Youngsters in Scottish schools seeking a topic for their Higher English discursive essay submissions are pondering the issue of the death penalty. The topic is hot because President Trump has tweeted more than once that the death penalty should be administered to 29-year-old Sayfullo Habibullaevic Saipov, the man suspected of driving a truck into bystanders in New York.
In October, however, Pope Francis came out unequivocally against the death penalty. So – if students are looking for pointers, Googling President Trump and Pope Francis will offer opposing views. They could also search for Sr Helen Prejean, possibly the world’s foremost campaigner against the death penalty.
Prejean would point out from her decades of experience as spiritual adviser to the guilty - and the innocent - on death row in the US, that taking a man’s life on an ‘eye for an eye’ basis gets us nowhere.
Henry Burnett offers a point of reference here in Scotland. At the age of 21, Burnett was hanged for the murder of merchant seaman Thomas Guyan. It was the outcome of a messy love triangle that left Guyan dead on a kitchen floor in Aberdeen.
Although three psychiatrists testified that Burnett was insane at the time of the crime (he had attempted suicide in the past and jealously kept his girlfriend locked up), Burnett was sentenced to death. The young lad’s life came to an end at 8am on Thursday, August 15, 1963.
Two years later, the death penalty was abolished in the UK. In the 20th century up to Burnett’s death, there had been just 33 men and one woman hanged in Scotland.
The appetite for such a drastic sentence had clearly waned since both Charles Dickens and William Makepeace Thackeray reported on public hangings. Indeed, when Thackeray went to witness a hanging at Newgate prison in London in 1840, it was because there were already calls for an end to the death penalty. Abolition was a long time coming.
Thackeray condemned the UK’s ‘Christian government’ for maintaining the penalty and wrote ‘The whole of the sickening, ghastly, wicked scene…is an awful one to see, and very hard and painful to describe.’ A psychiatrist who witnessed Burnett’s execution said much the same.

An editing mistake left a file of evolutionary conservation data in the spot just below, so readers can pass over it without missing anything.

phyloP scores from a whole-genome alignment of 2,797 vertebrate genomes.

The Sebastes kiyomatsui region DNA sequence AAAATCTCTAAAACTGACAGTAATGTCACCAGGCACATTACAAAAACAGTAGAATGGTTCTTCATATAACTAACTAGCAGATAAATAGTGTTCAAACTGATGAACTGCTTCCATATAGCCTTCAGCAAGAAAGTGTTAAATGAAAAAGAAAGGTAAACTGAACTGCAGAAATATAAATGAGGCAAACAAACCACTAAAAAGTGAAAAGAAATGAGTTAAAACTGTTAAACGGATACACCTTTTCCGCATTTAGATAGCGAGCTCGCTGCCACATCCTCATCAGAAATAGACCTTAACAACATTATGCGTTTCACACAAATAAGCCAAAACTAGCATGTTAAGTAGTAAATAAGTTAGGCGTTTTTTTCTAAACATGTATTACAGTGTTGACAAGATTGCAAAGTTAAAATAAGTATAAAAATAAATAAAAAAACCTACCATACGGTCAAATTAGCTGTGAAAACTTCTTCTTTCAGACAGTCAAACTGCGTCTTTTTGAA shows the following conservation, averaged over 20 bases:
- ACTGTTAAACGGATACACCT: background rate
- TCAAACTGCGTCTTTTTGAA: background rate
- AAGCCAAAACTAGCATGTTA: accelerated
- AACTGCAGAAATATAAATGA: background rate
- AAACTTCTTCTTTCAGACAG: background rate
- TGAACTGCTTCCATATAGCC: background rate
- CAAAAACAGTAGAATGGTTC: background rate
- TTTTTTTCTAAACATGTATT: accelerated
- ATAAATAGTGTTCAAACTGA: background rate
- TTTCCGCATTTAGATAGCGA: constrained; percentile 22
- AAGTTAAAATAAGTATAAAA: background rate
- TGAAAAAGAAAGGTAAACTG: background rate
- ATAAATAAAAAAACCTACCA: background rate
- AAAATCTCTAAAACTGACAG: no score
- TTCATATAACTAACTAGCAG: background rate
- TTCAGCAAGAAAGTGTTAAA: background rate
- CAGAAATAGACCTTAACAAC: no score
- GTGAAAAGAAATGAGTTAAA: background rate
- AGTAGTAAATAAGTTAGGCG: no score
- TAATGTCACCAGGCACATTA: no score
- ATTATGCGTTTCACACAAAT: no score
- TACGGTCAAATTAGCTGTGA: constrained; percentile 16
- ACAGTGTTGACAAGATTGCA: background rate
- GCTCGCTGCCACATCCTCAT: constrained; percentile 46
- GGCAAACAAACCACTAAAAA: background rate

In the US, however, the death penalty prevails in a number of states. Pope Francis has won no fans on the conservative right in America for seeking to end the death penalty worldwide. But how can Catholics talk about the sanctity of life yet demand that a man be strapped to a gurney and injected with three lethal poisons to bring his life to an end?
The movie ‘Dead Man Walking’ tells Prejean’s story. It isn’t an easy watch. Statistics in Prejean’s book of the same name demonstrate the penalty’s futility. Today, aged 77, she continues the fight on Facebook and Twitter, arguing that executing the rejected, the abandoned, the bullied, the mentally ill, and the dependant doesn’t deter crime. Instead, Prejean believes, it serves to brutalise the community that demands execution. She has said ‘Its practice demeans us all’.
Today, 141 out of 199 countries have abolished the death penalty. Most executions are carried out in Iran, Iraq, Pakistan and Saudi Arabia. In 2016, the US ranked sixth in the number of executions effected.
In condemning the death penalty, Pope Francis prayed ‘for those on death row, that their lives may be spared, that the innocent may be freed and that the guilty may come to acknowledge their faults and seek reconciliation’ and ‘for civic leaders, that they may commit themselves to respecting every human life and ending the use of the death penalty’.
Worryingly, as the UK government extricates us from European law, those sitting their Highers now may in the future face a real debate on bringing back the death penalty. I hope the arguments of Pope Francis and Sr Helen Prejean prevail against the practice that ‘demeans us all’.